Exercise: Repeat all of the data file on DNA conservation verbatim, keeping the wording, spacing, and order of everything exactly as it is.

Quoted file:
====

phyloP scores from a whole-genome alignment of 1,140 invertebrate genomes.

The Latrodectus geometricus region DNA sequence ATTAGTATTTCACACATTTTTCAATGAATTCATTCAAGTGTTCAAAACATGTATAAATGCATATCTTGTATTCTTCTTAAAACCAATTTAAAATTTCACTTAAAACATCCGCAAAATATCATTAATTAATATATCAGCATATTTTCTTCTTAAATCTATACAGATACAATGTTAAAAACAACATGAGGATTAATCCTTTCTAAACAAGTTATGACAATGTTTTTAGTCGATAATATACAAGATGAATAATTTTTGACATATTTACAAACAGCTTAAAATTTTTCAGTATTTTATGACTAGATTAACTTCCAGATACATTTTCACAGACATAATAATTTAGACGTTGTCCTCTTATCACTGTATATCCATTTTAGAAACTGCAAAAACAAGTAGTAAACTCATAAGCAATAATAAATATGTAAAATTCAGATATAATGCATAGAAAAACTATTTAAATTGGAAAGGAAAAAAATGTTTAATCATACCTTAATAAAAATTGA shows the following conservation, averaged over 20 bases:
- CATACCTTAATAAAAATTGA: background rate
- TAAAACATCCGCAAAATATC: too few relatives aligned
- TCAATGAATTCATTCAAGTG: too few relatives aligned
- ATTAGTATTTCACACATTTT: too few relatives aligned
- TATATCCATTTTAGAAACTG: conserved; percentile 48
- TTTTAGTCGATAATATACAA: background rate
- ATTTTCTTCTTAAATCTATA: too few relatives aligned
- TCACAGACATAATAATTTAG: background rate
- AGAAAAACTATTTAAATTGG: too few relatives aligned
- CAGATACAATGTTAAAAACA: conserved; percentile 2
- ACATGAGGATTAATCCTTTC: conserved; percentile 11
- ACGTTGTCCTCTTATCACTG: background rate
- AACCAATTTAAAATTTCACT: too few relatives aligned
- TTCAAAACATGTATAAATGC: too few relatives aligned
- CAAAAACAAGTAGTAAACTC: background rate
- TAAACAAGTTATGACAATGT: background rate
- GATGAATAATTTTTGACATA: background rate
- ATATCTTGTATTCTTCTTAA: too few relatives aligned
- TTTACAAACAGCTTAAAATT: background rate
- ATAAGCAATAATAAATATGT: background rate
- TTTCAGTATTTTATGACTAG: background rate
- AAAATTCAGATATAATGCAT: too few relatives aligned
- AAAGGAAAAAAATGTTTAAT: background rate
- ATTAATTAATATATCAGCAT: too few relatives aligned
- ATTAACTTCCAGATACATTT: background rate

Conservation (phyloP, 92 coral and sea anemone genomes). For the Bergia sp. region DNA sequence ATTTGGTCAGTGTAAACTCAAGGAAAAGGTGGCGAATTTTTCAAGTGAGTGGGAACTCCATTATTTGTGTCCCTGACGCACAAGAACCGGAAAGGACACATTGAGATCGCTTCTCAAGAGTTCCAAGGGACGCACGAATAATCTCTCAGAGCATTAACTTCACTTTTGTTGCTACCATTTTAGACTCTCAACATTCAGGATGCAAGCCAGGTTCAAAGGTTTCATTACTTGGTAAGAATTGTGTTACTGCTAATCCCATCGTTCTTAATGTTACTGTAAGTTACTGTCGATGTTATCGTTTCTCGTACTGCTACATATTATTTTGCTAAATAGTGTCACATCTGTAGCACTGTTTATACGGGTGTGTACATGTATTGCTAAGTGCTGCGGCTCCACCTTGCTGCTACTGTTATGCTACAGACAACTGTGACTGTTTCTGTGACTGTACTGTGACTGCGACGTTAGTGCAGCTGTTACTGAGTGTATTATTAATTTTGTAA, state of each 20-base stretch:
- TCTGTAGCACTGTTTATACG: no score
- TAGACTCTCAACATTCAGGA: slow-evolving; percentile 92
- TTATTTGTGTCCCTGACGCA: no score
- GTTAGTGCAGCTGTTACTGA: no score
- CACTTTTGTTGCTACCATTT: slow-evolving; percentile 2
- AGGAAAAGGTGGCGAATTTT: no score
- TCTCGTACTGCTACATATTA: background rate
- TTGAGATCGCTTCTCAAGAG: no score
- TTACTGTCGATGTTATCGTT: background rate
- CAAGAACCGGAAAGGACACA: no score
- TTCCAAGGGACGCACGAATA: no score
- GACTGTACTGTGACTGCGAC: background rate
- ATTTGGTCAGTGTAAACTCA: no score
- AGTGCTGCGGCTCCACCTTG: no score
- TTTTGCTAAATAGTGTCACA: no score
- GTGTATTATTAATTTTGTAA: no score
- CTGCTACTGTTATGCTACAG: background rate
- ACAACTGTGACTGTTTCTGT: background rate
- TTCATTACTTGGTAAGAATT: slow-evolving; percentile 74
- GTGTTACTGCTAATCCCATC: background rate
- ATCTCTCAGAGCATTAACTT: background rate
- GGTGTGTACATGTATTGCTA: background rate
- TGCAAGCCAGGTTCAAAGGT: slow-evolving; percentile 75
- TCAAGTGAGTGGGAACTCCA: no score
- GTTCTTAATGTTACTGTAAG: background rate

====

phyloP scores from a whole-genome alignment of 1,140 invertebrate genomes.

The Latrodectus geometricus region DNA sequence ATTAGTATTTCACACATTTTTCAATGAATTCATTCAAGTGTTCAAAACATGTATAAATGCATATCTTGTATTCTTCTTAAAACCAATTTAAAATTTCACTTAAAACATCCGCAAAATATCATTAATTAATATATCAGCATATTTTCTTCTTAAATCTATACAGATACAATGTTAAAAACAACATGAGGATTAATCCTTTCTAAACAAGTTATGACAATGTTTTTAGTCGATAATATACAAGATGAATAATTTTTGACATATTTACAAACAGCTTAAAATTTTTCAGTATTTTATGACTAGATTAACTTCCAGATACATTTTCACAGACATAATAATTTAGACGTTGTCCTCTTATCACTGTATATCCATTTTAGAAACTGCAAAAACAAGTAGTAAACTCATAAGCAATAATAAATATGTAAAATTCAGATATAATGCATAGAAAAACTATTTAAATTGGAAAGGAAAAAAATGTTTAATCATACCTTAATAAAAATTGA shows the following conservation, averaged over 20 bases:
- CATACCTTAATAAAAATTGA: background rate
- TAAAACATCCGCAAAATATC: too few relatives aligned
- TCAATGAATTCATTCAAGTG: too few relatives aligned
- ATTAGTATTTCACACATTTT: too few relatives aligned
- TATATCCATTTTAGAAACTG: conserved; percentile 48
- TTTTAGTCGATAATATACAA: background rate
- ATTTTCTTCTTAAATCTATA: too few relatives aligned
- TCACAGACATAATAATTTAG: background rate
- AGAAAAACTATTTAAATTGG: too few relatives aligned
- CAGATACAATGTTAAAAACA: conserved; percentile 2
- ACATGAGGATTAATCCTTTC: conserved; percentile 11
- ACGTTGTCCTCTTATCACTG: background rate
- AACCAATTTAAAATTTCACT: too few relatives aligned
- TTCAAAACATGTATAAATGC: too few relatives aligned
- CAAAAACAAGTAGTAAACTC: background rate
- TAAACAAGTTATGACAATGT: background rate
- GATGAATAATTTTTGACATA: background rate
- ATATCTTGTATTCTTCTTAA: too few relatives aligned
- TTTACAAACAGCTTAAAATT: background rate
- ATAAGCAATAATAAATATGT: background rate
- TTTCAGTATTTTATGACTAG: background rate
- AAAATTCAGATATAATGCAT: too few relatives aligned
- AAAGGAAAAAAATGTTTAAT: background rate
- ATTAATTAATATATCAGCAT: too few relatives aligned
- ATTAACTTCCAGATACATTT: background rate

Conservation (phyloP, 92 coral and sea anemone genomes). For the Bergia sp. region DNA sequence ATTTGGTCAGTGTAAACTCAAGGAAAAGGTGGCGAATTTTTCAAGTGAGTGGGAACTCCATTATTTGTGTCCCTGACGCACAAGAACCGGAAAGGACACATTGAGATCGCTTCTCAAGAGTTCCAAGGGACGCACGAATAATCTCTCAGAGCATTAACTTCACTTTTGTTGCTACCATTTTAGACTCTCAACATTCAGGATGCAAGCCAGGTTCAAAGGTTTCATTACTTGGTAAGAATTGTGTTACTGCTAATCCCATCGTTCTTAATGTTACTGTAAGTTACTGTCGATGTTATCGTTTCTCGTACTGCTACATATTATTTTGCTAAATAGTGTCACATCTGTAGCACTGTTTATACGGGTGTGTACATGTATTGCTAAGTGCTGCGGCTCCACCTTGCTGCTACTGTTATGCTACAGACAACTGTGACTGTTTCTGTGACTGTACTGTGACTGCGACGTTAGTGCAGCTGTTACTGAGTGTATTATTAATTTTGTAA, state of each 20-base stretch:
- TCTGTAGCACTGTTTATACG: no score
- TAGACTCTCAACATTCAGGA: slow-evolving; percentile 92
- TTATTTGTGTCCCTGACGCA: no score
- GTTAGTGCAGCTGTTACTGA: no score
- CACTTTTGTTGCTACCATTT: slow-evolving; percentile 2
- AGGAAAAGGTGGCGAATTTT: no score
- TCTCGTACTGCTACATATTA: background rate
- TTGAGATCGCTTCTCAAGAG: no score
- TTACTGTCGATGTTATCGTT: background rate
- CAAGAACCGGAAAGGACACA: no score
- TTCCAAGGGACGCACGAATA: no score
- GACTGTACTGTGACTGCGAC: background rate
- ATTTGGTCAGTGTAAACTCA: no score
- AGTGCTGCGGCTCCACCTTG: no score
- TTTTGCTAAATAGTGTCACA: no score
- GTGTATTATTAATTTTGTAA: no score
- CTGCTACTGTTATGCTACAG: background rate
- ACAACTGTGACTGTTTCTGT: background rate
- TTCATTACTTGGTAAGAATT: slow-evolving; percentile 74
- GTGTTACTGCTAATCCCATC: background rate
- ATCTCTCAGAGCATTAACTT: background rate
- GGTGTGTACATGTATTGCTA: background rate
- TGCAAGCCAGGTTCAAAGGT: slow-evolving; percentile 75
- TCAAGTGAGTGGGAACTCCA: no score
- GTTCTTAATGTTACTGTAAG: background rate